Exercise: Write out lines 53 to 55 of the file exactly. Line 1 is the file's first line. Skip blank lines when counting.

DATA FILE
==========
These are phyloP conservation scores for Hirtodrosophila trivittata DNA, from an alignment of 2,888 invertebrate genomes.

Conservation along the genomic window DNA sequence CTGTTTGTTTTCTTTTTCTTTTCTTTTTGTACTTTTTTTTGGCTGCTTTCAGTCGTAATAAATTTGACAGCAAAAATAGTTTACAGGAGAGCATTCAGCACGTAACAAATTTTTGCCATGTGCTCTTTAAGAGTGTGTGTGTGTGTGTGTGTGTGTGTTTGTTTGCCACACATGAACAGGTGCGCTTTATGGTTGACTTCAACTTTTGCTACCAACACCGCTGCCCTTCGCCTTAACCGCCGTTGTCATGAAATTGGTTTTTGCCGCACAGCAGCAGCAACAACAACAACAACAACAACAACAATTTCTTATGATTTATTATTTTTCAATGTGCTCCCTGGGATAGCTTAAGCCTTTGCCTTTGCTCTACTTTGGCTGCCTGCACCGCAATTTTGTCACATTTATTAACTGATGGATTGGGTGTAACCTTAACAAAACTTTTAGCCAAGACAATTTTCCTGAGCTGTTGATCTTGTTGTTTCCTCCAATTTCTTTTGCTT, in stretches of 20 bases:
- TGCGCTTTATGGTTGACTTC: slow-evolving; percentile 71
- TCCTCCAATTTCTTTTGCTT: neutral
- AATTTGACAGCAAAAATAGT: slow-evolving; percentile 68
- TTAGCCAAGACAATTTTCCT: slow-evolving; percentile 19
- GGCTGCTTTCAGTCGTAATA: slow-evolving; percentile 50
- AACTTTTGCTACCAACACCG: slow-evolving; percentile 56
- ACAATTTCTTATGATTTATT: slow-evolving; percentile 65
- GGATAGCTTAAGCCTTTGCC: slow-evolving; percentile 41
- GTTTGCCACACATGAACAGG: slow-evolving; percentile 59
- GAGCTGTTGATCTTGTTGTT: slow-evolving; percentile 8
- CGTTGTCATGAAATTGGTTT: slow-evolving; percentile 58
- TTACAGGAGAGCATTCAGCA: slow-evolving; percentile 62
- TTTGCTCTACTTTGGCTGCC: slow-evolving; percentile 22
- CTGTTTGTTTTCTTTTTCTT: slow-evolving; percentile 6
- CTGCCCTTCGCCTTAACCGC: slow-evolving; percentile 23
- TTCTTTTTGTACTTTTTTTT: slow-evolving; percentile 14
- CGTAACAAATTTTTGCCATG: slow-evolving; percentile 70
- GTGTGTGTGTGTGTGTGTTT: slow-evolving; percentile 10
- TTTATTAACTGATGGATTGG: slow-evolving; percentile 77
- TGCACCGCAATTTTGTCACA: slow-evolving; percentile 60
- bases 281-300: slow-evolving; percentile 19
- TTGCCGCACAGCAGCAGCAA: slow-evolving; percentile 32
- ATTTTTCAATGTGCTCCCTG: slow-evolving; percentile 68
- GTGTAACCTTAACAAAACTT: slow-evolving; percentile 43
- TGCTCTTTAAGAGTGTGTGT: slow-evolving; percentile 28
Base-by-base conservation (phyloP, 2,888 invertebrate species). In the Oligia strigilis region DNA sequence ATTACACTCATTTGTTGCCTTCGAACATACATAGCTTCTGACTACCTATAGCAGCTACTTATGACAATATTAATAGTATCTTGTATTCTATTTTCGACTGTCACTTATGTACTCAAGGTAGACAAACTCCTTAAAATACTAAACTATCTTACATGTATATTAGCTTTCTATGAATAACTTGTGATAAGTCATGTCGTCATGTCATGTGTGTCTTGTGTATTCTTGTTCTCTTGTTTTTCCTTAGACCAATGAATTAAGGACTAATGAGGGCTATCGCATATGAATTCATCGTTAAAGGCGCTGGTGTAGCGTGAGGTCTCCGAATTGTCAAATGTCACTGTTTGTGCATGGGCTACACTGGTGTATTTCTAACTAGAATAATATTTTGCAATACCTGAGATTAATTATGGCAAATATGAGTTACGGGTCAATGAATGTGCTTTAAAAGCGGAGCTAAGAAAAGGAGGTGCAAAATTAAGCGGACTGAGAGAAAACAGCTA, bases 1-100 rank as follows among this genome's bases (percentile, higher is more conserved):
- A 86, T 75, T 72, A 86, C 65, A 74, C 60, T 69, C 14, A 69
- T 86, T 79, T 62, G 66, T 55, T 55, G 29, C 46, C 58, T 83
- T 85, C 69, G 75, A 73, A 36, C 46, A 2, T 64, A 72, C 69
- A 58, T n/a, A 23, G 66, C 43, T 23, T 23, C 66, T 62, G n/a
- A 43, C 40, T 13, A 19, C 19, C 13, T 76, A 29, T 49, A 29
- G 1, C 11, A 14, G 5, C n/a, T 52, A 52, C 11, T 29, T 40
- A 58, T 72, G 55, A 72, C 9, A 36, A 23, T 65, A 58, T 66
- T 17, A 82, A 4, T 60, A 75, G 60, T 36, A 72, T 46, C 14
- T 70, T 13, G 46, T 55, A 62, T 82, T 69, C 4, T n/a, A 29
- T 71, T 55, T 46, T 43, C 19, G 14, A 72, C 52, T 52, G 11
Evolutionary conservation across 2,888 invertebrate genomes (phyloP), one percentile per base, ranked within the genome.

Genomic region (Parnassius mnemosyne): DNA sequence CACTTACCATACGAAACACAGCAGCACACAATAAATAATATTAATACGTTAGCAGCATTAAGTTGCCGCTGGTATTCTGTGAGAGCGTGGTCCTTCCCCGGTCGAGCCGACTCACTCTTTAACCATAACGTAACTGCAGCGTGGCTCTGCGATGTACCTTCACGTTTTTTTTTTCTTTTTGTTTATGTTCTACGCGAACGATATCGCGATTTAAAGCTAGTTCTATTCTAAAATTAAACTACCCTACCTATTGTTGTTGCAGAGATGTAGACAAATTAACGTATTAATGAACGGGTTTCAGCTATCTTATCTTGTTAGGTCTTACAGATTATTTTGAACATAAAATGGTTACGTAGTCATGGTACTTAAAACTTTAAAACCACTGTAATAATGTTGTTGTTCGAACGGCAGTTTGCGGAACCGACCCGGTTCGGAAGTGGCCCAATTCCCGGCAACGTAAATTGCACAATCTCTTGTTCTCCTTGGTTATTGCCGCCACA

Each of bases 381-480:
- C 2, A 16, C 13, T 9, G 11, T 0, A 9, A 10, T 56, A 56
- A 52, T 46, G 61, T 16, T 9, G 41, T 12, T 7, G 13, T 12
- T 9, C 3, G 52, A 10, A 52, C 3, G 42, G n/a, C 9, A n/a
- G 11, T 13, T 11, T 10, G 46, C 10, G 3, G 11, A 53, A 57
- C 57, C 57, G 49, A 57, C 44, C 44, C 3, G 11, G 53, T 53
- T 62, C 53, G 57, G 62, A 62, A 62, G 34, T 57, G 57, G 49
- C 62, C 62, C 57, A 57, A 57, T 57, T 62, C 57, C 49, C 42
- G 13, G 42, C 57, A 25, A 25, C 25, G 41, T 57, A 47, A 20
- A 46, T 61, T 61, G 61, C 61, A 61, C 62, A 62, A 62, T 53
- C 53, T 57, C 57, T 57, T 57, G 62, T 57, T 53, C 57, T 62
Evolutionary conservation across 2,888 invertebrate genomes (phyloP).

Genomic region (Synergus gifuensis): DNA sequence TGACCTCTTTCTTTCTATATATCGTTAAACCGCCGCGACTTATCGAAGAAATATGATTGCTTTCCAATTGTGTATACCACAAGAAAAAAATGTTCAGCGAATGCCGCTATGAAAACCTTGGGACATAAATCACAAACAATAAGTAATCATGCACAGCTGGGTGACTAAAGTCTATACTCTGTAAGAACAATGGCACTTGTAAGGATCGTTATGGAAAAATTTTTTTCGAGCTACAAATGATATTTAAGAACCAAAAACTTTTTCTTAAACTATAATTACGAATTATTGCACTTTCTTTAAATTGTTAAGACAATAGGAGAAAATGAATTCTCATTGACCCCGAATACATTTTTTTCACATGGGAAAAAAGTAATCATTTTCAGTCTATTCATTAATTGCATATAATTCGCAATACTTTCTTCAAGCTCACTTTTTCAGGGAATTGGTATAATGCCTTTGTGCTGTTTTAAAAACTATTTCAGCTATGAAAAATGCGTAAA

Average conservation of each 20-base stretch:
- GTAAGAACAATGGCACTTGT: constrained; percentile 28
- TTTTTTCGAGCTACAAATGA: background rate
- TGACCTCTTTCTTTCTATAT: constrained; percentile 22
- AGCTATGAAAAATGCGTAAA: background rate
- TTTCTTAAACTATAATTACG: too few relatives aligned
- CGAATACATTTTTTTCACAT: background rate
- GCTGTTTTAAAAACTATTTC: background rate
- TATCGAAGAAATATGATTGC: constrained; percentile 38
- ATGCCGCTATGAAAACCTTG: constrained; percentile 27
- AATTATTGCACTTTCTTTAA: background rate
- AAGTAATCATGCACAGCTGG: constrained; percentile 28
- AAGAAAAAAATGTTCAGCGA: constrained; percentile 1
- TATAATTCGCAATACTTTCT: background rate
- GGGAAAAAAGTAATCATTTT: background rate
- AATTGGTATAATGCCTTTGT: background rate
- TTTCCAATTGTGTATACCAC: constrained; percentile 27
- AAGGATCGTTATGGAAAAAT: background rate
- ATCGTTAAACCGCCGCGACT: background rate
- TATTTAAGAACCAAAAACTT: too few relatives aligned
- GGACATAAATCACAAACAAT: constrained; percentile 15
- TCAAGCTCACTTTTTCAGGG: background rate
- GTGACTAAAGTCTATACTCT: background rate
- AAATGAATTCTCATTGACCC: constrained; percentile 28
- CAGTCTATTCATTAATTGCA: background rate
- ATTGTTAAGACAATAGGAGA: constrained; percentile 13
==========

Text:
Genomic region (Synergus gifuensis): DNA sequence TGACCTCTTTCTTTCTATATATCGTTAAACCGCCGCGACTTATCGAAGAAATATGATTGCTTTCCAATTGTGTATACCACAAGAAAAAAATGTTCAGCGAATGCCGCTATGAAAACCTTGGGACATAAATCACAAACAATAAGTAATCATGCACAGCTGGGTGACTAAAGTCTATACTCTGTAAGAACAATGGCACTTGTAAGGATCGTTATGGAAAAATTTTTTTCGAGCTACAAATGATATTTAAGAACCAAAAACTTTTTCTTAAACTATAATTACGAATTATTGCACTTTCTTTAAATTGTTAAGACAATAGGAGAAAATGAATTCTCATTGACCCCGAATACATTTTTTTCACATGGGAAAAAAGTAATCATTTTCAGTCTATTCATTAATTGCATATAATTCGCAATACTTTCTTCAAGCTCACTTTTTCAGGGAATTGGTATAATGCCTTTGTGCTGTTTTAAAAACTATTTCAGCTATGAAAAATGCGTAAA

Average conservation of each 20-base stretch:
- GTAAGAACAATGGCACTTGT: constrained; percentile 28